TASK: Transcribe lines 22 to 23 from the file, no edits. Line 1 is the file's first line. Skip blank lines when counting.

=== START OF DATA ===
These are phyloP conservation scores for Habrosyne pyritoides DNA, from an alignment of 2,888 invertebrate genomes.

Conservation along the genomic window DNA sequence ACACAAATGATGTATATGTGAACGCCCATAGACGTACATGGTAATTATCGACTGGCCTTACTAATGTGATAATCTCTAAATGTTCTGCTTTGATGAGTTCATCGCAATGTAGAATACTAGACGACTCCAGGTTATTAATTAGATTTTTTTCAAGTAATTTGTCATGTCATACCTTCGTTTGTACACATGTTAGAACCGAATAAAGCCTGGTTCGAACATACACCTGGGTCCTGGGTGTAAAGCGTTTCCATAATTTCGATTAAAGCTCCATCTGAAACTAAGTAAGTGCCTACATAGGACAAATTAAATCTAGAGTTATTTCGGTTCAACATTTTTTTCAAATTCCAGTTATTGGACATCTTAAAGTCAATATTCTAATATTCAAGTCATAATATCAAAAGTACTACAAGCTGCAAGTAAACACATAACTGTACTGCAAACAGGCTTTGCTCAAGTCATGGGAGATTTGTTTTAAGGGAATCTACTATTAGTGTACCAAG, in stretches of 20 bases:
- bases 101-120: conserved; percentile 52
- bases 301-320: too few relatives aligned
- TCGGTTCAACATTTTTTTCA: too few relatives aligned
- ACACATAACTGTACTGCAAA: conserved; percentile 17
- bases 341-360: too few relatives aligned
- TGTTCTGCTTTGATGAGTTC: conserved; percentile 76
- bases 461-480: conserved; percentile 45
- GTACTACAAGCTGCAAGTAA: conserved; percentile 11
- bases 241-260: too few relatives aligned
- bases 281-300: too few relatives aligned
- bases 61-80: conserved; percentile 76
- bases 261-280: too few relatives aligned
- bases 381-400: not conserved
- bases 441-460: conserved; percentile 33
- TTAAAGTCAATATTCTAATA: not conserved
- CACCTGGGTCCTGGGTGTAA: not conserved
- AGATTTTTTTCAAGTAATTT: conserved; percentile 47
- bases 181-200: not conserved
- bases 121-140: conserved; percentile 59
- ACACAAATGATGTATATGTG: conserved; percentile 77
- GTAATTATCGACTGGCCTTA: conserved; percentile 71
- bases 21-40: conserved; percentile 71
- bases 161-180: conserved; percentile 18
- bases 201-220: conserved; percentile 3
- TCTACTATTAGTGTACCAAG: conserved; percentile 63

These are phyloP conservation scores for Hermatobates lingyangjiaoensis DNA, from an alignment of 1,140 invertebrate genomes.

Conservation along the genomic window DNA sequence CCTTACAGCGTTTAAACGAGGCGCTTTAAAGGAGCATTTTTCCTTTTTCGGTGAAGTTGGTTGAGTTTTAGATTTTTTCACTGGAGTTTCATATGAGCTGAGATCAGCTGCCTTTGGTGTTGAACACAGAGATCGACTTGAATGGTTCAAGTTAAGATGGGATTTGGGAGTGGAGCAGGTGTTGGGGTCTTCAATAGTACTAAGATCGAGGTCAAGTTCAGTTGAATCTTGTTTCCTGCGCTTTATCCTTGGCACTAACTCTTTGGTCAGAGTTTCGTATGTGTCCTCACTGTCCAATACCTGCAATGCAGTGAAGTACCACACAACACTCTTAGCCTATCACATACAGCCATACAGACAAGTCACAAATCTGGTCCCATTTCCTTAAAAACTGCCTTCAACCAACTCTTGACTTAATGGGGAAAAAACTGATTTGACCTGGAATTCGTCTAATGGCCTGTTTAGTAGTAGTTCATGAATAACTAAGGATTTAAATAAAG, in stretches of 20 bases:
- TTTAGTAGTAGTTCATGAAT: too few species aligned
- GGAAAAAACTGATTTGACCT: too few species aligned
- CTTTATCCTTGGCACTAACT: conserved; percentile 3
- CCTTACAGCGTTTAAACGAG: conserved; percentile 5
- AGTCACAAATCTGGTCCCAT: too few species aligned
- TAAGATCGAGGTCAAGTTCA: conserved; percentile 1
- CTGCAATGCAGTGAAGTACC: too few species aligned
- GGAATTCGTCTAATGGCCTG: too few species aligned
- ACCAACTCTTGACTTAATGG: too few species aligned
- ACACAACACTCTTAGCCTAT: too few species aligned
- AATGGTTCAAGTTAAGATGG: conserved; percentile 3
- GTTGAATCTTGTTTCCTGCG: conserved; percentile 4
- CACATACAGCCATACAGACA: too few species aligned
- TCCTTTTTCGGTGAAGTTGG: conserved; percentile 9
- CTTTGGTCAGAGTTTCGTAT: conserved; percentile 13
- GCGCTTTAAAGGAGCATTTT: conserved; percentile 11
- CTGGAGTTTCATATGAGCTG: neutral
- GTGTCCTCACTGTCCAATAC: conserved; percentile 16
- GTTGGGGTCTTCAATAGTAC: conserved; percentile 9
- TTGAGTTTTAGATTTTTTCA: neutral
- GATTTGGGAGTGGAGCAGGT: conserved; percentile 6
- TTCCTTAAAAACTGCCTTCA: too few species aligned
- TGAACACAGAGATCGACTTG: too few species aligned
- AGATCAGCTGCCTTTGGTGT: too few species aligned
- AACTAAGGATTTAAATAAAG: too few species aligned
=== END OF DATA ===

- ACACAAATGATGTATATGTG: conserved; percentile 77
- GTAATTATCGACTGGCCTTA: conserved; percentile 71